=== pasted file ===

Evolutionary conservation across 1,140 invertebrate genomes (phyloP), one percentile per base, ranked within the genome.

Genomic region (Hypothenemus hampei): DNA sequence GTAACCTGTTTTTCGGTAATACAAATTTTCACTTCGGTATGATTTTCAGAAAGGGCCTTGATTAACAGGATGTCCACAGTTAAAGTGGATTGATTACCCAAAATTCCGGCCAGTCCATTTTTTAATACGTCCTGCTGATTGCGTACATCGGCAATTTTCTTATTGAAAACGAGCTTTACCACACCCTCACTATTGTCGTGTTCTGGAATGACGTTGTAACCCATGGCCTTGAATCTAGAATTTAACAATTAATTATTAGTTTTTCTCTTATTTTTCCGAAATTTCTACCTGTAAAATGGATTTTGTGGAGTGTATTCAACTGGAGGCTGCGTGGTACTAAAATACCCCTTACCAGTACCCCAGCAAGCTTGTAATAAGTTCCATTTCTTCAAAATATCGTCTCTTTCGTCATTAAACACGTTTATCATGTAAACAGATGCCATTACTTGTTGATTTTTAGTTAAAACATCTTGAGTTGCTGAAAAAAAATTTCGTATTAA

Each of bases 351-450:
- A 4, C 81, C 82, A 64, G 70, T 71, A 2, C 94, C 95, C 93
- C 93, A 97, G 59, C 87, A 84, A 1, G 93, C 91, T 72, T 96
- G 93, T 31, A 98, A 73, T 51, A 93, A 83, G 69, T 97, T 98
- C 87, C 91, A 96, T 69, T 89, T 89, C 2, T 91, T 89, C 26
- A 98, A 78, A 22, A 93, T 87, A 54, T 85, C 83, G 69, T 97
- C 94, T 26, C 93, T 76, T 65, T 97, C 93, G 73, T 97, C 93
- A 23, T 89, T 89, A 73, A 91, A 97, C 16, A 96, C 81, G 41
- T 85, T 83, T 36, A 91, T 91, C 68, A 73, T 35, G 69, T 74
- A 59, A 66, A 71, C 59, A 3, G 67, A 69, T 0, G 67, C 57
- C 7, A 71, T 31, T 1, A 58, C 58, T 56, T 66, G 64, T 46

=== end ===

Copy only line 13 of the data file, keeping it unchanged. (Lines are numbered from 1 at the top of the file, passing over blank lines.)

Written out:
- C 7, A 71, T 31, T 1, A 58, C 58, T 56, T 66, G 64, T 46